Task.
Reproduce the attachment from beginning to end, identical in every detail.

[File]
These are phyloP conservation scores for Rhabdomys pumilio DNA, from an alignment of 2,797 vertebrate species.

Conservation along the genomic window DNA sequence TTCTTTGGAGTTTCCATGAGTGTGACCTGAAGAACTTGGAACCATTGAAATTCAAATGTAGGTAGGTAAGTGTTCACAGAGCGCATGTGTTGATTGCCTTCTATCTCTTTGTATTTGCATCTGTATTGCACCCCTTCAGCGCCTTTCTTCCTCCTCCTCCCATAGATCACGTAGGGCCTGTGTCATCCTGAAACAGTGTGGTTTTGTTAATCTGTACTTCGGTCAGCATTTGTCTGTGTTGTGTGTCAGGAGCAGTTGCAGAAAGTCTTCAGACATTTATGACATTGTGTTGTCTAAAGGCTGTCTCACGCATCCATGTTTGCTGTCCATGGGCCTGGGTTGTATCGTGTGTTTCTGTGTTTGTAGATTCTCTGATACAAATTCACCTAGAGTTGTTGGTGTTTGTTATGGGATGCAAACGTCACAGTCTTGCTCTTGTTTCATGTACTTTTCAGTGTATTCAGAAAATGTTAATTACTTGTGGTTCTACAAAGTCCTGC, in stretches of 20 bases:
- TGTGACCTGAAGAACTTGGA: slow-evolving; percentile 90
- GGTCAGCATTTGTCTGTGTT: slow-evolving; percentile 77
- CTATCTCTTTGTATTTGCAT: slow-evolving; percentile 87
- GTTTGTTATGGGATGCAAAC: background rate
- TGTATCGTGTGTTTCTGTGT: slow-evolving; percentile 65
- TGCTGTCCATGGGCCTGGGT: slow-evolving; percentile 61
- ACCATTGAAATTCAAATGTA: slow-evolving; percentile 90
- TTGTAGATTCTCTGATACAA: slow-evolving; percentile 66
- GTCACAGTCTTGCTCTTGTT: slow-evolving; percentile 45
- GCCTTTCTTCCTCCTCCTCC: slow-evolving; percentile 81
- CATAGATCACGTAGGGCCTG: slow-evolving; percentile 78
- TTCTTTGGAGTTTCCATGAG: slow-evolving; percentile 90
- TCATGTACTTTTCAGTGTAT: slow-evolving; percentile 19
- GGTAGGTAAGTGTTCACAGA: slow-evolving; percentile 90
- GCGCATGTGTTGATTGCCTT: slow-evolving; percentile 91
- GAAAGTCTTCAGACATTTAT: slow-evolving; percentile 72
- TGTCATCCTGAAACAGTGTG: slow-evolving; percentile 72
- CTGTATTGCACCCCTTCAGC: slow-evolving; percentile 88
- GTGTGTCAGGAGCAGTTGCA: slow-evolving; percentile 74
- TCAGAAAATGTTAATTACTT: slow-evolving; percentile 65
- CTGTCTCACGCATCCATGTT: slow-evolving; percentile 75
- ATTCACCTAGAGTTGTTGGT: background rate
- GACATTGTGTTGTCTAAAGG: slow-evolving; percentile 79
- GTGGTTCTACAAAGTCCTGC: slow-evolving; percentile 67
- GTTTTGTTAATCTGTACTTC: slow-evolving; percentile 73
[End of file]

These are phyloP conservation scores for Rhabdomys pumilio DNA, from an alignment of 2,797 vertebrate species.

Conservation along the genomic window DNA sequence TTCTTTGGAGTTTCCATGAGTGTGACCTGAAGAACTTGGAACCATTGAAATTCAAATGTAGGTAGGTAAGTGTTCACAGAGCGCATGTGTTGATTGCCTTCTATCTCTTTGTATTTGCATCTGTATTGCACCCCTTCAGCGCCTTTCTTCCTCCTCCTCCCATAGATCACGTAGGGCCTGTGTCATCCTGAAACAGTGTGGTTTTGTTAATCTGTACTTCGGTCAGCATTTGTCTGTGTTGTGTGTCAGGAGCAGTTGCAGAAAGTCTTCAGACATTTATGACATTGTGTTGTCTAAAGGCTGTCTCACGCATCCATGTTTGCTGTCCATGGGCCTGGGTTGTATCGTGTGTTTCTGTGTTTGTAGATTCTCTGATACAAATTCACCTAGAGTTGTTGGTGTTTGTTATGGGATGCAAACGTCACAGTCTTGCTCTTGTTTCATGTACTTTTCAGTGTATTCAGAAAATGTTAATTACTTGTGGTTCTACAAAGTCCTGC, in stretches of 20 bases:
- TGTGACCTGAAGAACTTGGA: slow-evolving; percentile 90
- GGTCAGCATTTGTCTGTGTT: slow-evolving; percentile 77
- CTATCTCTTTGTATTTGCAT: slow-evolving; percentile 87
- GTTTGTTATGGGATGCAAAC: background rate
- TGTATCGTGTGTTTCTGTGT: slow-evolving; percentile 65
- TGCTGTCCATGGGCCTGGGT: slow-evolving; percentile 61
- ACCATTGAAATTCAAATGTA: slow-evolving; percentile 90
- TTGTAGATTCTCTGATACAA: slow-evolving; percentile 66
- GTCACAGTCTTGCTCTTGTT: slow-evolving; percentile 45
- GCCTTTCTTCCTCCTCCTCC: slow-evolving; percentile 81
- CATAGATCACGTAGGGCCTG: slow-evolving; percentile 78
- TTCTTTGGAGTTTCCATGAG: slow-evolving; percentile 90
- TCATGTACTTTTCAGTGTAT: slow-evolving; percentile 19
- GGTAGGTAAGTGTTCACAGA: slow-evolving; percentile 90
- GCGCATGTGTTGATTGCCTT: slow-evolving; percentile 91
- GAAAGTCTTCAGACATTTAT: slow-evolving; percentile 72
- TGTCATCCTGAAACAGTGTG: slow-evolving; percentile 72
- CTGTATTGCACCCCTTCAGC: slow-evolving; percentile 88
- GTGTGTCAGGAGCAGTTGCA: slow-evolving; percentile 74
- TCAGAAAATGTTAATTACTT: slow-evolving; percentile 65
- CTGTCTCACGCATCCATGTT: slow-evolving; percentile 75
- ATTCACCTAGAGTTGTTGGT: background rate
- GACATTGTGTTGTCTAAAGG: slow-evolving; percentile 79
- GTGGTTCTACAAAGTCCTGC: slow-evolving; percentile 67
- GTTTTGTTAATCTGTACTTC: slow-evolving; percentile 73